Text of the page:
Around my home, night isn’t silent, but rather, a noisy orchestra of foxes, birds, cicadas, crickets, and cats.  The heat remains, though tempered and dulled, while inside, a ceiling fan provides a measure of relief as I return. Night noises penetrate the walls. Outside my room, the nocturnal respite from blazing sunshine has the wildlife riled to a peak summer frenzy, it appears.

My dog stirs when he senses I am awake, sitting up or walking over the edge of the bed to pant in my face, as if to let me know he’s also ready for some night air. On nights when I opt to stay in bed, I’ll pat his head and roll over. Moments after ignoring him, he’ll shuffle off, turn, and set himself down hard, expelling a “harumph”. Minutes later, his breathing turns to snoring.

I’ll roll and contort, unable to sleep without a sheet, but alternatively sweating beneath it.  Eventually, sounds will melt into dreams, warmth will transform to slumber.


Daughter

She laughs and we make up songs along with the radio “fresh hits”, usually about the dog or some other silliness.    She’s clever, almost as clever as her dad at finding a dumb rhyme to work in the words “Zeus” or “poop”.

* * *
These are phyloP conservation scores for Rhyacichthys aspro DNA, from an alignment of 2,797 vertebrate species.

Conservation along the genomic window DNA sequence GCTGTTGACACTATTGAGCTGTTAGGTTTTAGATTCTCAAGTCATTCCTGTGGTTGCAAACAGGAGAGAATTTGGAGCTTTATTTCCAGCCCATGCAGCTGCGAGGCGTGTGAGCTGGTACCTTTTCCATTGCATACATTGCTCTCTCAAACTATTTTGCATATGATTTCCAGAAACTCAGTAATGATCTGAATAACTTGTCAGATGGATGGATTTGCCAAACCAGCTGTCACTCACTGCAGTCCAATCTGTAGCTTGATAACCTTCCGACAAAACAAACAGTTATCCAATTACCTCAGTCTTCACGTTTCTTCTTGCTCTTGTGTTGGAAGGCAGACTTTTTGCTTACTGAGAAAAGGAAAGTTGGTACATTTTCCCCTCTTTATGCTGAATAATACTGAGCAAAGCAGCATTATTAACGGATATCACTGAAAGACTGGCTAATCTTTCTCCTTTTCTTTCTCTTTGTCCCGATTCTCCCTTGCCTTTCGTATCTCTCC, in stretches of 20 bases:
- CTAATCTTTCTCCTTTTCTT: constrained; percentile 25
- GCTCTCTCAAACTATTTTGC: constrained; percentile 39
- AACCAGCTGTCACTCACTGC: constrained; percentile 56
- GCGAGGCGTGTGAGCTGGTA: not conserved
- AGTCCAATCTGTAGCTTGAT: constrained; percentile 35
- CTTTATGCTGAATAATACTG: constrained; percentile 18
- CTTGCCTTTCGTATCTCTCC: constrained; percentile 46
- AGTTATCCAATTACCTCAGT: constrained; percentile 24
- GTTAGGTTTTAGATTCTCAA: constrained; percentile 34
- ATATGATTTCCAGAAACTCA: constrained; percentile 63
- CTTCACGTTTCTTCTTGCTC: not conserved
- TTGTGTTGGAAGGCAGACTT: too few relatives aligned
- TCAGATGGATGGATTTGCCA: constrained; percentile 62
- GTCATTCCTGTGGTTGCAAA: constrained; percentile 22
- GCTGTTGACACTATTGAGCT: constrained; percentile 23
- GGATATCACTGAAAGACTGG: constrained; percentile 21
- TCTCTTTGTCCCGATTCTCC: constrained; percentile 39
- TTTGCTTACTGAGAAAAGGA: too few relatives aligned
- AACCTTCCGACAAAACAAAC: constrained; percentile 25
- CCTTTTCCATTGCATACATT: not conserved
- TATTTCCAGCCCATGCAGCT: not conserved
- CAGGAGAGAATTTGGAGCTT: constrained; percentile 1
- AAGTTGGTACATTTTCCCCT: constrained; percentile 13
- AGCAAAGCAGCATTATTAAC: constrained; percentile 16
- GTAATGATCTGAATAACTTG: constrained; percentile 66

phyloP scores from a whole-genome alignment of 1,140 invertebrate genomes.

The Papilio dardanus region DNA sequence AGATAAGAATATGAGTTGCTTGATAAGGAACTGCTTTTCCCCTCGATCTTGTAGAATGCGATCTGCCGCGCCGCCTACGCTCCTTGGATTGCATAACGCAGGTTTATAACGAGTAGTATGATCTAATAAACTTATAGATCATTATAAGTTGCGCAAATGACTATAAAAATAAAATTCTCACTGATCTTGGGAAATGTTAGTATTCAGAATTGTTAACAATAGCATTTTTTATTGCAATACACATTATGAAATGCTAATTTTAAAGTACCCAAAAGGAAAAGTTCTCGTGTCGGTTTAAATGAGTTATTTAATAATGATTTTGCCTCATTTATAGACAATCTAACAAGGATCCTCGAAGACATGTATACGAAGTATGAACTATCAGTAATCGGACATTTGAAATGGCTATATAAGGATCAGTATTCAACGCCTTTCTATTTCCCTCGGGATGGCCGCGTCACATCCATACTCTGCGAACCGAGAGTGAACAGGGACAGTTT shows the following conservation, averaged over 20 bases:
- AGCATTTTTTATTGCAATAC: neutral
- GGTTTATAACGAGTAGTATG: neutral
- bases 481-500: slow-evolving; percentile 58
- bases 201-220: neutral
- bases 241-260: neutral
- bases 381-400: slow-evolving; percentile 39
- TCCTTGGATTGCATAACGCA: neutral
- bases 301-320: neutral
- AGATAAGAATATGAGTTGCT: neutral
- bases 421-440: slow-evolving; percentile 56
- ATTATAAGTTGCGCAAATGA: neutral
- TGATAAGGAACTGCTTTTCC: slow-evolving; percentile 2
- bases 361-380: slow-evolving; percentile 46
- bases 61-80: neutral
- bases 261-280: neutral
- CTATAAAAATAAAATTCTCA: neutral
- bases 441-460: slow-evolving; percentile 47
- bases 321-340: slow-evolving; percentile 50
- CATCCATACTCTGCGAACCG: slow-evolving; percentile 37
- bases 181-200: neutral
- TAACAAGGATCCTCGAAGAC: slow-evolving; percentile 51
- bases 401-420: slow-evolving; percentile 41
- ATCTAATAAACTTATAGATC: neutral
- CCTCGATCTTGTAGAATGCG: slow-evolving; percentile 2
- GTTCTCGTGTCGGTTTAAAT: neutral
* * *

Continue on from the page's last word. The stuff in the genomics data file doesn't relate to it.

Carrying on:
She’s trying to make me laugh, and that is the whole point.  She says, “I love you, Daddy” three or four times during an hour long trip.

She’s tougher than she used to be, able to change her mood from self-pity to resolve by refocusing and moving onto the next thing. She’s way more adaptive.

She’s so much like me. She’s nutty creative. She’s a cuddler.

She is on the cusp of change, and I see her genuinely facing it.


Easy Crazy

I will plant myself at the end of my driveway.

Like an old friend, the chatter of a suburban world just past bedtime will hold me in conversation, like it had when I whispered, knowing my kids were dozing just above the garage, two in the same bed, there because the other one was.

My crazy will flutter under the beam of the lamp, dissolve into an old comfort.  This spot, where I pulled my knees up inside my arms, believing that newness in the world was an old letter finally finding its way to my home, will be different.  My crazy will attach itself to the moths and crickets dancing outside of me.

Thoughts will be of a friend whom I will soon visit, and what I will say.  No wisdom to impart, just a punched ticket and a lot of miles. He’s five years behind, and has no idea what the end of a driveway brings.

Thoughts of someone else.  Easy thoughts.

I will watch for shooting stars and feel at ease with my crazy.  The planning, the parting, and simpler things, like smiles and painting and dancing, will come easier here.  Being with me comes easier.  Sleep comes easier.

And I will wait for my crazy to return in a fox’s whine or the hum of the freeway.  I will wrap it up in humid summer air and see it to bed.